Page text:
ADEX 2021: KAI reveals more details about FA-50 upgrade plans
19 October 2021
by Dae Young Kim & Gabriel Dominguez
KAI has revealed more details about its plans to improve the range and combat capabilities of the FA-50 light attack aircraft. (KAI)
Korea Aerospace Industries (KAI) has revealed more details about the planned upgrade of its FA-50 Fighting Eagle light combat aircraft, 60 examples of which are currently in service with the Republic of Korea Air Force (RoKAF).
Speaking to Janes at the Seoul International Aerospace & Defense Exhibition 2021 (ADEX 2021) held from 19–23 October, company officials said the upgrade, which is aimed at enhancing both the range and combat capabilities of the platform, is set to include fitting the aircraft with a conformal 300-gallon fuel tank for extended range and integrating the platform with targeting pods and new weapons systems, including mid-range air-to-surface missiles and beyond-visual-range air-to-air missiles (BVRAAMs).
Potential candidates for the mid-range air-to-surface missile include Kongsberg and Raytheon's Joint Strike Missile (JSM), Roketsan's Stand-Off Missile (SOM), and the Taurus KEPD 350K-2 from Taurus Systems. That said, South Korea's Agency for Defense Development (ADD), which is also involved in the FA-50 upgrade, has also expressed its intension to develop such a missile.
Boeing avoids labour strike at three US defence plants
04 August 2022
by Marc Selinger
Boeing is developing the MQ-25 Stingray unmanned tanker for the US Navy. The company has averted a labour strike at three US factories that build military aircraft, including the MQ-25. (Boeing)
Unionised workers at three Boeing military aircraft factories in and near St Louis, Missouri, have approved a new three-year contract, averting a looming labour strike, the International Association of Machinists and Aerospace Workers (IAM) announced on 3 August.
Boeing welcomed the news. “We're pleased with the outcome of the vote and we look forward to our future here in the St Louis area,” the company said in a statement.
The IAM said that Boeing's latest contract offer contained better retirement benefits compared with the one its members rejected on 24 July. About 2,500 union members were scheduled to go on strike on 1 August, but postponed the walkout after receiving the new offer.
“The newly ratified modified offer features critical improvements to the company's previous offer for retirement plans, including a USD8,000 lump sum payment that can be deferred to an employee's 401(k), and continuing the 4% company contribution and 75% match on the first 8% of an employee's 401(k) contribution,” the union said.
Rocket Lab launches surveillance satellite for Australian DoD, US NRO
04 August 2022
by Oishee Majumdar
Rocket Lab launched NROL-199, co-developed by the US NRO and the Australian DoD, with the help of its Electron rocket from a spaceport in New Zealand's Māhia Peninsula on 4 August. (Rocket Lab )
The second of the two surveillance satellites co-developed by the National Reconnaissance Office (NRO) of the United States and the Australian Department of Defence (DoD) was launched by the US-based Rocket Lab from its spaceport in New Zealand's Māhia Peninsula on 4 August.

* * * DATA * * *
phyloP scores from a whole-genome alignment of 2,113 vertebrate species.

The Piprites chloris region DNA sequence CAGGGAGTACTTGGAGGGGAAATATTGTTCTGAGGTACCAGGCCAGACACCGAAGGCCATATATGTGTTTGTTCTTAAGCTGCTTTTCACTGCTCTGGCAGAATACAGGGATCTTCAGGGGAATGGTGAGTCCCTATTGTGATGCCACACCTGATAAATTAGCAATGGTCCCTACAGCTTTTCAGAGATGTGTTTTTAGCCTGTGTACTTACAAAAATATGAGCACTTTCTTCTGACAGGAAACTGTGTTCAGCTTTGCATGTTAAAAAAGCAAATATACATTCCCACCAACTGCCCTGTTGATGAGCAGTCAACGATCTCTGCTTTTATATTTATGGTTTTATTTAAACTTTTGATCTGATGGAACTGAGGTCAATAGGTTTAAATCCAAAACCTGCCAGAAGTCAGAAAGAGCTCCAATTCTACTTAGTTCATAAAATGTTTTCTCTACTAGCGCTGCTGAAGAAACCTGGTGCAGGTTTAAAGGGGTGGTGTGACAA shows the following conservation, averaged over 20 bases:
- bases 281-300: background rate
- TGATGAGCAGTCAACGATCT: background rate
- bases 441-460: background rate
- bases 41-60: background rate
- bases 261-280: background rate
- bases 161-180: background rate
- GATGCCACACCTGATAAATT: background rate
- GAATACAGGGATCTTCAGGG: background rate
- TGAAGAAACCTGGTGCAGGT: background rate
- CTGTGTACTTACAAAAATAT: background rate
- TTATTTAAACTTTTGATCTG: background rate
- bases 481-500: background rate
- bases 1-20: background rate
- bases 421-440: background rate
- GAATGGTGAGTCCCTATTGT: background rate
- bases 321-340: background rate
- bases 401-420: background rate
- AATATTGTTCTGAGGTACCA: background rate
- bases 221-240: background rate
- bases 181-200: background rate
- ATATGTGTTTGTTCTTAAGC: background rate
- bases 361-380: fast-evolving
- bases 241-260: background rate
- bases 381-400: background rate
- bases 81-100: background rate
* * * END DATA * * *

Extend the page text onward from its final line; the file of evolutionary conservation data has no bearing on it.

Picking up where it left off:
The US NRO and Rocket Lab confirmed the launch of this second satellite, named ‘Antipodean Adventure' or NROL-199, on Twitter.
The first satellite named ‘Wise One Looks Ahead' or NROL-162 along with NROL-199 “carry national security payloads” designed and built by the US NRO in partnership with the Australian DoD, a spokesperson for the NRO told Janes on 3 August.
The two agencies will collaborate in operating these satellites, the spokesperson said.
The spokesperson said that the NROL-162 and NROL-199 “missions are the latest examples of NRO's commitment to enhancing relationships” with the US' “allies and partners and demonstrates NRO's capability to consecutively launch multiple rockets from overseas locations”.
US Special Operations Command (USSOCOM) has selected L3Harris Technologies as the lead contractor for its long-awaited Armed Overwatch programme.
The company was awarded a contract worth a maximum of USD3 billion on 31 July, although it was officially announced by the Tampa-based command on 1 August.
The Armed Overwatch programme intends to provide US Special Operations Forces (SOF) with up to 75 “deployable and sustainable manned aircraft systems [capable of] fulfilling close air support [CAS]; precision strike; and SOF intelligence, surveillance, and reconnaissance (ISR) in austere and permissive environments”, according to USSOCOM's request for information for the programme.
Additional requirements called for a “multirole, modular” aircraft capable of supporting counter-terrorism/counter-violent extremist organisation operations in addition to “collapsing the stack by merging the capabilities of larger ISR and armed aircraft capabilities into one cost-effective, resilient package”.
Use of Armed Overwatch aircraft is expected to increase availability of other air assets to support operations against more advanced adversaries.
In this episode of The World of Intelligence we speak with Neil Spencer on the value of OSINT in the commercial sector.
Neil Spencer is the Director of Strategy and Partnerships for LifeRaft. He has more than twenty years of security indust...